THOUSAND OAKS, Calif., Sept. 7, 2017 /PRNewswire/ -- Amgen (NASDAQ: AMGN) today announced new data in patients with high unmet need, providing further evidence of the efficacy of Aimovig™* (erenumab) for migraine prevention. Aimovig is the first and only investigational biologic product specifically designed to prevent migraine by blocking the calcitonin gene-related peptide (CGRP) receptor, which is associated in migraine activation. The data include a pre-planned sub-analysis from the pivotal Phase 2 chronic migraine study, demonstrating that Aimovig reduced the number of monthly migraine days (MMDs) in patients who have failed previous preventive therapies. Additionally, results from a dedicated study in patients with stable angina adds further support to the safety profile of Aimovig. These results will be presented at the 18th Congress of the International Headache Society in Vancouver, Canada.
"Data from our robust clinical development program continue to show that Aimovig has demonstrated efficacy in a broad range of patients, including hard-to-treat chronic migraine sufferers who have previously tried and failed other preventive therapies," said Sean E. Harper, M.D., executive vice president of Research and Development at Amgen. "Separately, new results from a treadmill safety study showed no adverse cardiovascular effect compared to placebo in patients with coronary artery disease and stable angina, which complements our extensive safety database and ongoing long-term extension studies of Aimovig for migraine prevention."
Studies have shown that up to 80 percent of people with migraine discontinue preventive treatment within one year. In a pre-specified sub-analysis from the Phase 2 study, Aimovig showed benefits for people with chronic migraine who have previously tried and failed preventive treatments. At the end of the 12-week study, patients who had failed two or more prior preventive treatments experienced a reduction of 7.0 days and 5.4 days in the Aimovig 140 mg and 70 mg, respectively, compared to placebo reduction of 2.7 days (p<0.001). Furthermore, in the Aimovig treated arms, the odds of cutting migraine days in at least half was three-to-four fold higher than in the placebo arm (140 mg: 41.3 percent, 70 mg: 35.6 percent, placebo: 14.2 percent (p<0.001 for both doses versus placebo).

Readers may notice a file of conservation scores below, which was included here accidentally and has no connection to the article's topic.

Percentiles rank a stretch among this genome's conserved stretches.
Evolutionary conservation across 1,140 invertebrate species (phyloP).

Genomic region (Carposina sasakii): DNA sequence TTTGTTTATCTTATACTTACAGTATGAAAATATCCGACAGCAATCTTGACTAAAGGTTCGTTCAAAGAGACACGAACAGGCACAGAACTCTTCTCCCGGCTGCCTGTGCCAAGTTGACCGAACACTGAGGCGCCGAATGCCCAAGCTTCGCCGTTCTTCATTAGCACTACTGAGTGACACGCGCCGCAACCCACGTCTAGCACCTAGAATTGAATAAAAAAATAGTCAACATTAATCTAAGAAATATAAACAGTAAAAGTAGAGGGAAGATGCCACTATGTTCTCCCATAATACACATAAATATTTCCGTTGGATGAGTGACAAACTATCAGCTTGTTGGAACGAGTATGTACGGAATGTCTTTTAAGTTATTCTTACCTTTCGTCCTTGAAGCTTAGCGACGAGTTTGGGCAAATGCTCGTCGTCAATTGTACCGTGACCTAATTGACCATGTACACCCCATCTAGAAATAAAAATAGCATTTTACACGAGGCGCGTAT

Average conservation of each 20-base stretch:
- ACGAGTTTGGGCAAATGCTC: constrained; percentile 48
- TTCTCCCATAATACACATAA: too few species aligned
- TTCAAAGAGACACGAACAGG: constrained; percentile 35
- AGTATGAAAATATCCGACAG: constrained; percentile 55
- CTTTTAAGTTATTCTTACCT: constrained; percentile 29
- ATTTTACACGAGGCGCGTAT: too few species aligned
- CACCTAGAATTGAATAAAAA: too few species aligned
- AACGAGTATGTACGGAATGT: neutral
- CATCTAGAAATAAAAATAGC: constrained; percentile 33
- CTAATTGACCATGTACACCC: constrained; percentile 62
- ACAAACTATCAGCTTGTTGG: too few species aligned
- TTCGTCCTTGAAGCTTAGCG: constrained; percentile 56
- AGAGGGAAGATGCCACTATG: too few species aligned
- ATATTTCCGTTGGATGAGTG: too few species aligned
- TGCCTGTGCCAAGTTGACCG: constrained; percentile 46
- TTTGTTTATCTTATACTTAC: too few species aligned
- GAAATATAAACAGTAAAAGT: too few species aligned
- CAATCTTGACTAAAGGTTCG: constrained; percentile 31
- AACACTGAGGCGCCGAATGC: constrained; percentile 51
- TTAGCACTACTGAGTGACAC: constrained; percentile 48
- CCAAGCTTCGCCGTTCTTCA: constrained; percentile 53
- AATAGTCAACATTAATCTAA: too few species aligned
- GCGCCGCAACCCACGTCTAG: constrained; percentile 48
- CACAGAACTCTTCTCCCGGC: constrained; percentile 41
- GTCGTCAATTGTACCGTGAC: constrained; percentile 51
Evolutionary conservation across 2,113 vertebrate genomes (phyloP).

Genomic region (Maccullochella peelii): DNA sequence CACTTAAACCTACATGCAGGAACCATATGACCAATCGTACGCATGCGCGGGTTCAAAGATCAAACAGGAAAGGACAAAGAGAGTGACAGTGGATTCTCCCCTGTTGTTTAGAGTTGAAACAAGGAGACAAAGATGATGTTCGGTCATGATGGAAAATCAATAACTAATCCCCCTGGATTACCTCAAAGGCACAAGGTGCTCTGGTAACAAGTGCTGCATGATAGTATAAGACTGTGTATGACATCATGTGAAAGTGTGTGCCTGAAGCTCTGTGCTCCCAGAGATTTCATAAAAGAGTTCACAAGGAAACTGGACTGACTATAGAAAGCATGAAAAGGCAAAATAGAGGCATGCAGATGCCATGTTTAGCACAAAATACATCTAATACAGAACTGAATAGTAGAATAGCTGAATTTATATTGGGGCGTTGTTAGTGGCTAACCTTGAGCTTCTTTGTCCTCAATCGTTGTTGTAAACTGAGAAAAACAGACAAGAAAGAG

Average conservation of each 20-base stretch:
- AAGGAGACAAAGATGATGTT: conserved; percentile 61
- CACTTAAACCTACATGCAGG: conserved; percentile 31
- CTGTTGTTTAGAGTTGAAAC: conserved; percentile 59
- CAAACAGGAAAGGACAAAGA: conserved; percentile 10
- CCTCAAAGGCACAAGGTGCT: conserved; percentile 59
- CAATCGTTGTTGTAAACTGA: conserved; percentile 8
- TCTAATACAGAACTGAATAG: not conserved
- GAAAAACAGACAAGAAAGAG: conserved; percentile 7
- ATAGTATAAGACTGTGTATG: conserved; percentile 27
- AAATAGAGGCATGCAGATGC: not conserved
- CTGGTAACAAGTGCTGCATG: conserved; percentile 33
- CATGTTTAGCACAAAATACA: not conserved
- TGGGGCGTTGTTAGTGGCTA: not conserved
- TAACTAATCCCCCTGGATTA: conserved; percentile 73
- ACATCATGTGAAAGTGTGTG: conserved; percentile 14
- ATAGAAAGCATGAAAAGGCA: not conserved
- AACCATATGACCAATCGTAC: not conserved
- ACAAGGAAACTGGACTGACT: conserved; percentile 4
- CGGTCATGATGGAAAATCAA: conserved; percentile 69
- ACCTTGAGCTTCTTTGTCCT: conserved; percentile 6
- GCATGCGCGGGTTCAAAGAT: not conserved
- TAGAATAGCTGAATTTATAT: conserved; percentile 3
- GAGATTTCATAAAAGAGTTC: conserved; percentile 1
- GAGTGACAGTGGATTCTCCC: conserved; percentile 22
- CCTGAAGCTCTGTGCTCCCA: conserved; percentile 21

The safety profile of Aimovig was similar to placebo across both treatment arms in the Phase 2 study. No adverse event was reported in greater than five percent of patients treated with Aimovig; the most common adverse events were injection site pain, upper respiratory tract infection and nausea.
Aimovig was tested in a group of patients with stable angina due to coronary artery disease. A treadmill "stress test" is often used to gauge how well a patient's heart can handle exercise. The study met it primary endpoint of noninferiority, showing no difference in exercise time among participants receiving Aimovig or placebo. The treatment difference in mean change from baseline in exercise time was –11.0 seconds (90 percent confidence interval –44.9, 22.9). In addition, no significant differences were seen between the two groups in time to onset of angina or time to onset of electrocardiogram change consistent with onset of myocardial ischemia. Adverse events were reported in 27 percent of patients receiving Aimovig and in 32 percent of patients receiving placebo. The most frequent treatment-emergent adverse events (reported in >2 percent of patients) were headache (4.5 percent) and viral upper respiratory infection (4.5 percent) in the Aimovig group, and were hypotension (4.5 percent), influenza (4.5 percent) and viral infection (4.5 percent) in the placebo group.